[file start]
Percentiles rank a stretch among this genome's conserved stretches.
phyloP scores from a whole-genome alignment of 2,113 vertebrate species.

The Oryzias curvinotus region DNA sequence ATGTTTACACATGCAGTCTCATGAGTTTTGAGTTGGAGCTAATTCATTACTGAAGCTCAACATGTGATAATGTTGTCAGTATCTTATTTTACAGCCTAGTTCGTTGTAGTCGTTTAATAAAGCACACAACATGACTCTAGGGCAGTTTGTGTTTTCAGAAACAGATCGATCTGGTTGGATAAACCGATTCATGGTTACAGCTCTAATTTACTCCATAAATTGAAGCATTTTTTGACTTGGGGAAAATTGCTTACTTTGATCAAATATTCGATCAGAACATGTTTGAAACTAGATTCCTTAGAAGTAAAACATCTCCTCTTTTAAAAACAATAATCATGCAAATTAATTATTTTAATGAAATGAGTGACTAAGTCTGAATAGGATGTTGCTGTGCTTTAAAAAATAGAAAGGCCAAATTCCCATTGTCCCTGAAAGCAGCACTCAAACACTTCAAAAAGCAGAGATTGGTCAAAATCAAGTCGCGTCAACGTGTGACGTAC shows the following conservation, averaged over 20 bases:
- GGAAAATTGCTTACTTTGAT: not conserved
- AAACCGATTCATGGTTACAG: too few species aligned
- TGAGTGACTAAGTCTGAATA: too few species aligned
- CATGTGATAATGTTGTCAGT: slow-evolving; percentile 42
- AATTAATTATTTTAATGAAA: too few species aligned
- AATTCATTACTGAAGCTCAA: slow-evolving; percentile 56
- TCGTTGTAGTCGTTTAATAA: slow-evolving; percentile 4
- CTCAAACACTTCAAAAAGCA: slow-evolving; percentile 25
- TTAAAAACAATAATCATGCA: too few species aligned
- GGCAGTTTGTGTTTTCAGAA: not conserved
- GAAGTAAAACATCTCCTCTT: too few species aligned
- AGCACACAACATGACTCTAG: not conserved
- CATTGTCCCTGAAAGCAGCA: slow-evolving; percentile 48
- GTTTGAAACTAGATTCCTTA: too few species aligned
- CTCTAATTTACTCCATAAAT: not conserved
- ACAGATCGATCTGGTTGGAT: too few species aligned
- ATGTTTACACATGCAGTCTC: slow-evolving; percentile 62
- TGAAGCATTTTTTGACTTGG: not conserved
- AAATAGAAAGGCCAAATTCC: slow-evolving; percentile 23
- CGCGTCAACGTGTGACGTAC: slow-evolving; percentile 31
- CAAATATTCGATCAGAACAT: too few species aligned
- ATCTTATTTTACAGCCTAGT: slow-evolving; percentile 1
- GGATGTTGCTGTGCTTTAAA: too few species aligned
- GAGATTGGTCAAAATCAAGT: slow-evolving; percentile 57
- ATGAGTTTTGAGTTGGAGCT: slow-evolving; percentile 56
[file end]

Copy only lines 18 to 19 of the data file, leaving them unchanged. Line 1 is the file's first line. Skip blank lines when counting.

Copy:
- CTCTAATTTACTCCATAAAT: not conserved
- ACAGATCGATCTGGTTGGAT: too few species aligned